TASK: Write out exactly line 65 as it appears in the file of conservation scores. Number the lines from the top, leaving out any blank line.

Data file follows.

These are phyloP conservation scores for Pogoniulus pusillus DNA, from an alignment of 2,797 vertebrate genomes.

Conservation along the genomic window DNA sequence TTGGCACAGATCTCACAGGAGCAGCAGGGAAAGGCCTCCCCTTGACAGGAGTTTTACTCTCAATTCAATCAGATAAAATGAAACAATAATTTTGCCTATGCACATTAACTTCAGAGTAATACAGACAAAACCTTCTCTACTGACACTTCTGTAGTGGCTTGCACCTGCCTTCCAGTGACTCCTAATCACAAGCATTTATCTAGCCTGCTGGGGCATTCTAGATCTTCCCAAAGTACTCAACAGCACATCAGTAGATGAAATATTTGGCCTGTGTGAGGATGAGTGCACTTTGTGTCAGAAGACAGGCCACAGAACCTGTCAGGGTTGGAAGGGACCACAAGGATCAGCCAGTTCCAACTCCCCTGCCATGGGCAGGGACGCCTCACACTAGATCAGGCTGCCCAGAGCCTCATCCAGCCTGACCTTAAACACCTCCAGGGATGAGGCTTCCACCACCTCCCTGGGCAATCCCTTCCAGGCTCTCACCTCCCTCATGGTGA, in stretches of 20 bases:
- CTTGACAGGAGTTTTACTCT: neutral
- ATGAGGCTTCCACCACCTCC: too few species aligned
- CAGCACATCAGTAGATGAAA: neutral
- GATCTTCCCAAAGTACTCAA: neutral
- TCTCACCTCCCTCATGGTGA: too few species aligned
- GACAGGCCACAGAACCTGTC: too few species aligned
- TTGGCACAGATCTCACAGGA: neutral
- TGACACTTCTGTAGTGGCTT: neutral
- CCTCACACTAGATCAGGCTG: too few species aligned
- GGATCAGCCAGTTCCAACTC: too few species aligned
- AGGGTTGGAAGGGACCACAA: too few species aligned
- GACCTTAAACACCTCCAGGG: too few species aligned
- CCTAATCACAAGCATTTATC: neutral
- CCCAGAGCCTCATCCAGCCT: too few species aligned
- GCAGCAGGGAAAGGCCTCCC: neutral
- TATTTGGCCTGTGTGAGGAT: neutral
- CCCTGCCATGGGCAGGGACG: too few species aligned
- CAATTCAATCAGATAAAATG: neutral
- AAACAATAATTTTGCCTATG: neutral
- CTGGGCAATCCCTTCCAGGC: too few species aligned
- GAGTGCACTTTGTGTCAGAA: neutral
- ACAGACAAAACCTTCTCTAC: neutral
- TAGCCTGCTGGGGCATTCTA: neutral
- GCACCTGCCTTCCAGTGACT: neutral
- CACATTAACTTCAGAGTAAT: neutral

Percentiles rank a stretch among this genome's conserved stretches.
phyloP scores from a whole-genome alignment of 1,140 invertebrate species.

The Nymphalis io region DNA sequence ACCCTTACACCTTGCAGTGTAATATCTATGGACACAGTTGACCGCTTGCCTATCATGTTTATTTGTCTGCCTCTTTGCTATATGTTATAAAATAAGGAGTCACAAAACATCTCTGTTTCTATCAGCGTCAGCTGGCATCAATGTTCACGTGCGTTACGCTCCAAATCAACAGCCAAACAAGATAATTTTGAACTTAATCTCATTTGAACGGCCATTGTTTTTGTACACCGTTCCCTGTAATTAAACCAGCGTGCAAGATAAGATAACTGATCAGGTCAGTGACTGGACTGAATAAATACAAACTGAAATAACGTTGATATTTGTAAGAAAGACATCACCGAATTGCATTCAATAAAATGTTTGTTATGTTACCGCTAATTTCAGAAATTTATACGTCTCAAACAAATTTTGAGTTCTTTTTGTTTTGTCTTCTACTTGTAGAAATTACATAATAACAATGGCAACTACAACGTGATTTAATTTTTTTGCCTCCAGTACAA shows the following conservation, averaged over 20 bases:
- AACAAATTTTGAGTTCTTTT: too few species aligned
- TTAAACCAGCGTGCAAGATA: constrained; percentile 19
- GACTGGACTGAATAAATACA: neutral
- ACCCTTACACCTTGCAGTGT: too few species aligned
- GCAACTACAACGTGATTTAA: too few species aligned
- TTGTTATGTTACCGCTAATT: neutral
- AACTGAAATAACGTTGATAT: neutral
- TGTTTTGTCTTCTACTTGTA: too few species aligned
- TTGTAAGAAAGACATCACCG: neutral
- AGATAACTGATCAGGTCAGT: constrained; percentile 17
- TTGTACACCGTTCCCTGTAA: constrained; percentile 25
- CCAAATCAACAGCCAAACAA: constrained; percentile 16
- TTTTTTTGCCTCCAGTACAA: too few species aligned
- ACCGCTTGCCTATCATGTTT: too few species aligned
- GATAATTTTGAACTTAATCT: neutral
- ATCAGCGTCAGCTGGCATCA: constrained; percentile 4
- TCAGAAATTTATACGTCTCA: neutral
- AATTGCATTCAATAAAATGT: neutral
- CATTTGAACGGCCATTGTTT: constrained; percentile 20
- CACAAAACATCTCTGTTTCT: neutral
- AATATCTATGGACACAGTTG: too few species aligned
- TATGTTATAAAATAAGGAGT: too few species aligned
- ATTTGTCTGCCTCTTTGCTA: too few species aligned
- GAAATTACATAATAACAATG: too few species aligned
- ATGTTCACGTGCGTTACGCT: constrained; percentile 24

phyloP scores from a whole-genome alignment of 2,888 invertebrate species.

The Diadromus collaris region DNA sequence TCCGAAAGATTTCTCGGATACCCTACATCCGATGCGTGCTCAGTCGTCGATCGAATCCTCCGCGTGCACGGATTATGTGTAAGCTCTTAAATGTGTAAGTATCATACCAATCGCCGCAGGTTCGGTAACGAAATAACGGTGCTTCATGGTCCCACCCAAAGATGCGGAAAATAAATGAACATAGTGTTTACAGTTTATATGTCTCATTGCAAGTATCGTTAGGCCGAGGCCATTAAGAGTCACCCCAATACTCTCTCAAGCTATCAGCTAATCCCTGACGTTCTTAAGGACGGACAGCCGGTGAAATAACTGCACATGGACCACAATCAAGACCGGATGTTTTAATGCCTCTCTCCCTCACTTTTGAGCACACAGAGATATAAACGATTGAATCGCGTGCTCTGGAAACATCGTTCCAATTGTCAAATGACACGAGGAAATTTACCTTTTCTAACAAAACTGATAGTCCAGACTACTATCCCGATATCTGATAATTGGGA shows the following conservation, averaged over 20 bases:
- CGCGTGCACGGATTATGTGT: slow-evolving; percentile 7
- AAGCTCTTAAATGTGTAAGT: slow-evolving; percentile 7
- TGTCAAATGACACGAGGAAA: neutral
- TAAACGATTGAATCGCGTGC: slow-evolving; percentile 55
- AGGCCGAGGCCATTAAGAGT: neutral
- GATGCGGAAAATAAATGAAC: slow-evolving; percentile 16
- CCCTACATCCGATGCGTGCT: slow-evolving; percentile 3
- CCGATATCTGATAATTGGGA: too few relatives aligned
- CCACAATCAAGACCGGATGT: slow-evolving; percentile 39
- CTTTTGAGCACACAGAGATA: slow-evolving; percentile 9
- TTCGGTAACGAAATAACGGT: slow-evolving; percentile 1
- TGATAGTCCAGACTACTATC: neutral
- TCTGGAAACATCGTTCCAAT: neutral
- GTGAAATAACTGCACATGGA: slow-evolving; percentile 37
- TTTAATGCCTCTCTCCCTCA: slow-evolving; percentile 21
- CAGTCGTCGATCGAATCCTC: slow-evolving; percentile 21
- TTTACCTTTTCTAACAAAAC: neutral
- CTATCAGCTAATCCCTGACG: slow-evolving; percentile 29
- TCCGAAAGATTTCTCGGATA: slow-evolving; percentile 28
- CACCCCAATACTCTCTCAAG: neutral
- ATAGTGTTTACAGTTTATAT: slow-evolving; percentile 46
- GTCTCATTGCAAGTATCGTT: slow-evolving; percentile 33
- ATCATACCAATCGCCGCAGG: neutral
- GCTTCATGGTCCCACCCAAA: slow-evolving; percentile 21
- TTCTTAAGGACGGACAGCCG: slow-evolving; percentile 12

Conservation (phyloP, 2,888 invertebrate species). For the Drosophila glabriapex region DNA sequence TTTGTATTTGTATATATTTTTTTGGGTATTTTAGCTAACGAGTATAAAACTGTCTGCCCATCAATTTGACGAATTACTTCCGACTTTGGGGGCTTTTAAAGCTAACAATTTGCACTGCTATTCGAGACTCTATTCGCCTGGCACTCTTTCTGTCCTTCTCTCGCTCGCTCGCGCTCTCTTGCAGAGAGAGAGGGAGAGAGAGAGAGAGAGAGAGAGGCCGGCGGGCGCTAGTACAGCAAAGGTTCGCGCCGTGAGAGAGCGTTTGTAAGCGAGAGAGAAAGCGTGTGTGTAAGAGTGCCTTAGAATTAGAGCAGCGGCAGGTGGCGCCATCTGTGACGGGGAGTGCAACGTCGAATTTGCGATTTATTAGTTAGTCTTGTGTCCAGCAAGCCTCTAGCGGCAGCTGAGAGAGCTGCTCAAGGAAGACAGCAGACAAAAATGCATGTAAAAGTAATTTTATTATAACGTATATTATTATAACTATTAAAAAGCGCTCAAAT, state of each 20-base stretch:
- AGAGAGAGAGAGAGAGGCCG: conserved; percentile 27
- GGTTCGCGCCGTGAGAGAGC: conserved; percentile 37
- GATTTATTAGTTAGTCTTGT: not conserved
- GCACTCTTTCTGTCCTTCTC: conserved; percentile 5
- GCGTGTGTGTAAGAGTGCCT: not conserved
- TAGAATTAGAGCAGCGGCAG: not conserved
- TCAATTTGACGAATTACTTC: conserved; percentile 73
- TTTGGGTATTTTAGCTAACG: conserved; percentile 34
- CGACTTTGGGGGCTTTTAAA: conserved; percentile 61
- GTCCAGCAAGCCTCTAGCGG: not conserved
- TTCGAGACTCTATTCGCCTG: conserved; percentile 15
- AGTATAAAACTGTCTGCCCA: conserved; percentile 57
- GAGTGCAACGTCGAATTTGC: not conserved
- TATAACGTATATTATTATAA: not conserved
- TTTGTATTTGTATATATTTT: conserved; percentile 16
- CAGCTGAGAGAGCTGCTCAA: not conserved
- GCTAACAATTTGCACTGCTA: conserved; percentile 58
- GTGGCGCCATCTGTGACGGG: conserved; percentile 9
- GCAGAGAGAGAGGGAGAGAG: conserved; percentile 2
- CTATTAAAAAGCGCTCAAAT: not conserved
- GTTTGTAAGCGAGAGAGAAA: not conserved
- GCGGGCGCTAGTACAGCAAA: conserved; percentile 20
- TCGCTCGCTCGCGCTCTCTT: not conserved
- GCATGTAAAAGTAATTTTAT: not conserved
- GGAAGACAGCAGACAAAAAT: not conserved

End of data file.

- CCGATATCTGATAATTGGGA: too few relatives aligned